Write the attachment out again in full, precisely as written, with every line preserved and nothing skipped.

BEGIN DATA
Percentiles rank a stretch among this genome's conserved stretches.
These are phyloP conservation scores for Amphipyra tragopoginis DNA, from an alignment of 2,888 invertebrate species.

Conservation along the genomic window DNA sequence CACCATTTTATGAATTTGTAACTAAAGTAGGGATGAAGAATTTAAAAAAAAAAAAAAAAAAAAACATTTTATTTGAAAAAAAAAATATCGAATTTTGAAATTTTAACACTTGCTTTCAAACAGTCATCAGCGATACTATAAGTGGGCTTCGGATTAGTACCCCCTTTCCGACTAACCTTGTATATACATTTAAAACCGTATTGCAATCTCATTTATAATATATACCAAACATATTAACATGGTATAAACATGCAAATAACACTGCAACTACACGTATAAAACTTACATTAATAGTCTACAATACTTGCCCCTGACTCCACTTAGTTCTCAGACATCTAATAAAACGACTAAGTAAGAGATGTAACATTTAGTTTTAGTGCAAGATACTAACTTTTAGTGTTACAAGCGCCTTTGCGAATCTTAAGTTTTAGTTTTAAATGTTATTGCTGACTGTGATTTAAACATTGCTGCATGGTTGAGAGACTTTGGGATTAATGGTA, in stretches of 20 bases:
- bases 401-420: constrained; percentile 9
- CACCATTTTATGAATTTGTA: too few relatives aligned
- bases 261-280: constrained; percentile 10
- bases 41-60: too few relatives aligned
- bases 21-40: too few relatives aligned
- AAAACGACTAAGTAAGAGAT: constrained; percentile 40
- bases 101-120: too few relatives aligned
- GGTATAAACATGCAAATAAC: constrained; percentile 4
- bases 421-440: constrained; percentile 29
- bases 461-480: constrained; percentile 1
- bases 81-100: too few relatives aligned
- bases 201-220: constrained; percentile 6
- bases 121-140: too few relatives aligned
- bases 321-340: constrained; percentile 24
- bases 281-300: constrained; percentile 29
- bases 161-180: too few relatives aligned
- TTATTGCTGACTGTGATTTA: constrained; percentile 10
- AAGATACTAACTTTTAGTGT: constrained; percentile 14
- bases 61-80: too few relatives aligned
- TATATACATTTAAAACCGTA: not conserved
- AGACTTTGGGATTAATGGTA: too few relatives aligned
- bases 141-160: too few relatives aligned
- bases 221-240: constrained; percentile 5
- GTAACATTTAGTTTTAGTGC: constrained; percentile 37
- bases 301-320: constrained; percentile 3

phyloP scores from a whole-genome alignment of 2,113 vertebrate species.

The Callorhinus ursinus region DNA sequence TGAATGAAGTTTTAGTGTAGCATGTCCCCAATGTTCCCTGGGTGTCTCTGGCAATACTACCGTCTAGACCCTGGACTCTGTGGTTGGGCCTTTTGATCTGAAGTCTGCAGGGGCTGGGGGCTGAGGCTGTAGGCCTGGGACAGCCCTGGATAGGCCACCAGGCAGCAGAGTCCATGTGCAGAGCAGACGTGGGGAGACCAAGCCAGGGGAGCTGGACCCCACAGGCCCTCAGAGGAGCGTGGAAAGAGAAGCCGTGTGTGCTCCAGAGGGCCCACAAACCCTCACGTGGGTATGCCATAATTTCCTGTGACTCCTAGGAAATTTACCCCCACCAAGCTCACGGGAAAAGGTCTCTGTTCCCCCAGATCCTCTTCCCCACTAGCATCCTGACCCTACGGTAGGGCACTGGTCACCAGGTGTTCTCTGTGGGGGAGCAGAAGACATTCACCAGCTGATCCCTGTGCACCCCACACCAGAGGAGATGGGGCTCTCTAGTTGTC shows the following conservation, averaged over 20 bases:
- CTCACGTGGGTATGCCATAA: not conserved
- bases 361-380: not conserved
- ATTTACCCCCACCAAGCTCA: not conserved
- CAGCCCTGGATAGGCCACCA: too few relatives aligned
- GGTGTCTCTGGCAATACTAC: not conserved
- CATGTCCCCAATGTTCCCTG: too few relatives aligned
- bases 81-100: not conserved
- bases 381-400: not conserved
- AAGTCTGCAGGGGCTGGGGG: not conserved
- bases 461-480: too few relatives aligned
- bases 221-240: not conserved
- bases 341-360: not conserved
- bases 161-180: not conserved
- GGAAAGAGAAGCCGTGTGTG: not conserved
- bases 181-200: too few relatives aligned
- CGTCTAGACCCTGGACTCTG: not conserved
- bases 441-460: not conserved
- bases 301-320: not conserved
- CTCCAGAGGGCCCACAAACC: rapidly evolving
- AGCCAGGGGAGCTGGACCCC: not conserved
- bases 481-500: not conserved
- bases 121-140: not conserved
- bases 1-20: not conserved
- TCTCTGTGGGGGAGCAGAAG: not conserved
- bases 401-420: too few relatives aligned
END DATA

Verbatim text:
Percentiles rank a stretch among this genome's conserved stretches.
These are phyloP conservation scores for Amphipyra tragopoginis DNA, from an alignment of 2,888 invertebrate species.

Conservation along the genomic window DNA sequence CACCATTTTATGAATTTGTAACTAAAGTAGGGATGAAGAATTTAAAAAAAAAAAAAAAAAAAAACATTTTATTTGAAAAAAAAAATATCGAATTTTGAAATTTTAACACTTGCTTTCAAACAGTCATCAGCGATACTATAAGTGGGCTTCGGATTAGTACCCCCTTTCCGACTAACCTTGTATATACATTTAAAACCGTATTGCAATCTCATTTATAATATATACCAAACATATTAACATGGTATAAACATGCAAATAACACTGCAACTACACGTATAAAACTTACATTAATAGTCTACAATACTTGCCCCTGACTCCACTTAGTTCTCAGACATCTAATAAAACGACTAAGTAAGAGATGTAACATTTAGTTTTAGTGCAAGATACTAACTTTTAGTGTTACAAGCGCCTTTGCGAATCTTAAGTTTTAGTTTTAAATGTTATTGCTGACTGTGATTTAAACATTGCTGCATGGTTGAGAGACTTTGGGATTAATGGTA, in stretches of 20 bases:
- bases 401-420: constrained; percentile 9
- CACCATTTTATGAATTTGTA: too few relatives aligned
- bases 261-280: constrained; percentile 10
- bases 41-60: too few relatives aligned
- bases 21-40: too few relatives aligned
- AAAACGACTAAGTAAGAGAT: constrained; percentile 40
- bases 101-120: too few relatives aligned
- GGTATAAACATGCAAATAAC: constrained; percentile 4
- bases 421-440: constrained; percentile 29
- bases 461-480: constrained; percentile 1
- bases 81-100: too few relatives aligned
- bases 201-220: constrained; percentile 6
- bases 121-140: too few relatives aligned
- bases 321-340: constrained; percentile 24
- bases 281-300: constrained; percentile 29
- bases 161-180: too few relatives aligned
- TTATTGCTGACTGTGATTTA: constrained; percentile 10
- AAGATACTAACTTTTAGTGT: constrained; percentile 14
- bases 61-80: too few relatives aligned
- TATATACATTTAAAACCGTA: not conserved
- AGACTTTGGGATTAATGGTA: too few relatives aligned
- bases 141-160: too few relatives aligned
- bases 221-240: constrained; percentile 5
- GTAACATTTAGTTTTAGTGC: constrained; percentile 37
- bases 301-320: constrained; percentile 3

phyloP scores from a whole-genome alignment of 2,113 vertebrate species.

The Callorhinus ursinus region DNA sequence TGAATGAAGTTTTAGTGTAGCATGTCCCCAATGTTCCCTGGGTGTCTCTGGCAATACTACCGTCTAGACCCTGGACTCTGTGGTTGGGCCTTTTGATCTGAAGTCTGCAGGGGCTGGGGGCTGAGGCTGTAGGCCTGGGACAGCCCTGGATAGGCCACCAGGCAGCAGAGTCCATGTGCAGAGCAGACGTGGGGAGACCAAGCCAGGGGAGCTGGACCCCACAGGCCCTCAGAGGAGCGTGGAAAGAGAAGCCGTGTGTGCTCCAGAGGGCCCACAAACCCTCACGTGGGTATGCCATAATTTCCTGTGACTCCTAGGAAATTTACCCCCACCAAGCTCACGGGAAAAGGTCTCTGTTCCCCCAGATCCTCTTCCCCACTAGCATCCTGACCCTACGGTAGGGCACTGGTCACCAGGTGTTCTCTGTGGGGGAGCAGAAGACATTCACCAGCTGATCCCTGTGCACCCCACACCAGAGGAGATGGGGCTCTCTAGTTGTC shows the following conservation, averaged over 20 bases:
- CTCACGTGGGTATGCCATAA: not conserved
- bases 361-380: not conserved
- ATTTACCCCCACCAAGCTCA: not conserved
- CAGCCCTGGATAGGCCACCA: too few relatives aligned
- GGTGTCTCTGGCAATACTAC: not conserved
- CATGTCCCCAATGTTCCCTG: too few relatives aligned
- bases 81-100: not conserved
- bases 381-400: not conserved
- AAGTCTGCAGGGGCTGGGGG: not conserved
- bases 461-480: too few relatives aligned
- bases 221-240: not conserved
- bases 341-360: not conserved
- bases 161-180: not conserved
- GGAAAGAGAAGCCGTGTGTG: not conserved
- bases 181-200: too few relatives aligned
- CGTCTAGACCCTGGACTCTG: not conserved
- bases 441-460: not conserved
- bases 301-320: not conserved
- CTCCAGAGGGCCCACAAACC: rapidly evolving
- AGCCAGGGGAGCTGGACCCC: not conserved
- bases 481-500: not conserved
- bases 121-140: not conserved
- bases 1-20: not conserved
- TCTCTGTGGGGGAGCAGAAG: not conserved
- bases 401-420: too few relatives aligned